PLCs PID Control - Speed Control Loop (Part 2 of 2)

November 03, 2011
By Anonymous

Speed Control Loop

A good example of a speed control loop is the action taken when adjusting the speed of the belt (or conveyor) to maintain the speed at a desired RPM (or Travel Time). This typically involves an encoder mounted on the belt/conveyor, connected to a PLC high-speed counter (HSC), used as a feedback to measure its speed.

Based on this feedback, PID performed a control action to adjust the analog output, or pulse with modulated output signal – PWM, until the process speed stabilizes at the desired set point (SP) value. The sensed encoder feedback is the process variable, or process value (PV). The desired speed is called the set point (SP). The output of the process, analog output, PWM, is called the manipulated variable (MV). The difference between the speed detected (HSC) and the set point, is the error, (e).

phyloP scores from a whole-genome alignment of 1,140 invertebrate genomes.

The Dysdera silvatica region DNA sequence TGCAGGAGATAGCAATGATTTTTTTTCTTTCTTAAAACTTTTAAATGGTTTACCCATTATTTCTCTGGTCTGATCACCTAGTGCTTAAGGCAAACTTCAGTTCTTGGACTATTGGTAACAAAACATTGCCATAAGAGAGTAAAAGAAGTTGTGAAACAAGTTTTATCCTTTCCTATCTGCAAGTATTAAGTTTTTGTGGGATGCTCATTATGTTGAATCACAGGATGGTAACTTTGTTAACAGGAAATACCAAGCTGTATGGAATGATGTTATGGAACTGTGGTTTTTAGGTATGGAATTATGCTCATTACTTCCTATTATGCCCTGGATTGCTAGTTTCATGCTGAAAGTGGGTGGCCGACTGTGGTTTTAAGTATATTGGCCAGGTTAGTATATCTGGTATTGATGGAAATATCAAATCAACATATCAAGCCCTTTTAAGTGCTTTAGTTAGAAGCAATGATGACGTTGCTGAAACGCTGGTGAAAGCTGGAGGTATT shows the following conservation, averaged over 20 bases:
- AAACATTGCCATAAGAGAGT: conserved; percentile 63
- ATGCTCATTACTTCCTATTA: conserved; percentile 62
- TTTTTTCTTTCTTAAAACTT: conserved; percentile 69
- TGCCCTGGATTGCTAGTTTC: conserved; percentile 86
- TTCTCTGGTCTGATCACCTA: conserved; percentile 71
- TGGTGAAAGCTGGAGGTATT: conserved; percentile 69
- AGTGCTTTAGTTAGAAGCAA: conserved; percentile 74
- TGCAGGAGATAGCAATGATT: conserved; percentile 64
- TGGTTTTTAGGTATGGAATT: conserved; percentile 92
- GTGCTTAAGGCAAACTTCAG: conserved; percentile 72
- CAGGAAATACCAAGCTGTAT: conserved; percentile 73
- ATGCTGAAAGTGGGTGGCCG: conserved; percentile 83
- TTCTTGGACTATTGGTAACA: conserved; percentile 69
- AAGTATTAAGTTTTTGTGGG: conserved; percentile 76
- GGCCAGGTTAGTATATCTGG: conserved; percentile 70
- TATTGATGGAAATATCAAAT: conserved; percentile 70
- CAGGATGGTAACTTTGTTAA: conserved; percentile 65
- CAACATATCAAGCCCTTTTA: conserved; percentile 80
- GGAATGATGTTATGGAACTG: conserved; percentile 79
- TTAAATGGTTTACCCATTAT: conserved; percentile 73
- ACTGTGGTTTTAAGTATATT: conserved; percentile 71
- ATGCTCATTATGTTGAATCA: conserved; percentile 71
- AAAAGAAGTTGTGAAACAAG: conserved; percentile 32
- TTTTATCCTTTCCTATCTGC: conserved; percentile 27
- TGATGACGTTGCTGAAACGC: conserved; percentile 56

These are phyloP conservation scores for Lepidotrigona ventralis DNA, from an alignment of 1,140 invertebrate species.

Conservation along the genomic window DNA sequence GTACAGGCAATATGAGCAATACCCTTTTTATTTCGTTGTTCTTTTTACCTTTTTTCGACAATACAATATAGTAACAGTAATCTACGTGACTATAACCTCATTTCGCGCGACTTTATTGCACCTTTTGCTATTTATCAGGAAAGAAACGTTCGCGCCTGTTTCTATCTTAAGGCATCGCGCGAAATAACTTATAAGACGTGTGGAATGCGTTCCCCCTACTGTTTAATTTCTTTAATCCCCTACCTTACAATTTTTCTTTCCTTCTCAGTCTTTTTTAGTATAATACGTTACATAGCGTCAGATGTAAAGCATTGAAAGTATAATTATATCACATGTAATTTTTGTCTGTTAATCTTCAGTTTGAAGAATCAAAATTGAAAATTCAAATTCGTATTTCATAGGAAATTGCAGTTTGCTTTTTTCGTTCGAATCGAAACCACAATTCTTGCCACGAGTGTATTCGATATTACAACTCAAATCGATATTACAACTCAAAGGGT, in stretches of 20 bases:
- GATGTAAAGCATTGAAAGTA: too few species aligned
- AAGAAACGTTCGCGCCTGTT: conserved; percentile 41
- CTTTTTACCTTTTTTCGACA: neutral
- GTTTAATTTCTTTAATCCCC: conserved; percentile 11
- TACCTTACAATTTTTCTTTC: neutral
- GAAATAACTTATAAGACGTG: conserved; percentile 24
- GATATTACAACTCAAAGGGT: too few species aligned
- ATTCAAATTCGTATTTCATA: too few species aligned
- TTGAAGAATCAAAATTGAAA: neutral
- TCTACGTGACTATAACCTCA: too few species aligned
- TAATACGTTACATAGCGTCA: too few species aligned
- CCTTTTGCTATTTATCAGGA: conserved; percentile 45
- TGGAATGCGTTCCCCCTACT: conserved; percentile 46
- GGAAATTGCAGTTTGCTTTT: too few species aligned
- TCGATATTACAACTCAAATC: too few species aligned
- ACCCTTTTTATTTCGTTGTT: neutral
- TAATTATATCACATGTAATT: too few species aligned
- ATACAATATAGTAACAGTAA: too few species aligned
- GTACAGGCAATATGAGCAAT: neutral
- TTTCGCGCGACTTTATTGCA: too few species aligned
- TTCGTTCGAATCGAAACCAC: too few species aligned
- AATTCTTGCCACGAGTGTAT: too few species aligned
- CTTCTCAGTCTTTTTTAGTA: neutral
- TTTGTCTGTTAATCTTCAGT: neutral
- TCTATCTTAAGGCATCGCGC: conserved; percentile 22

The error quantifies whether the speed is too high or too low, and by how many requirements there are for this application.

  • PLC with transistor outputs for PWM speed control, or
  • PLC with analog output expansion module
  • Touch-screen as machine interface to make system adjustments

Panasonic PLCs

All Panasonic PLC's supports High Speed Counter input, but frequency varies based on PLC type and series. Measurement of HSC needs to be calculated before using in speed control PID Function Block. For example, raw data of HSC would be increasing in value, and needs to be processed in PLC interrupt and calculate to RPM or frequency. Demo programming software can be downloaded from the Panasonic Industrial Website.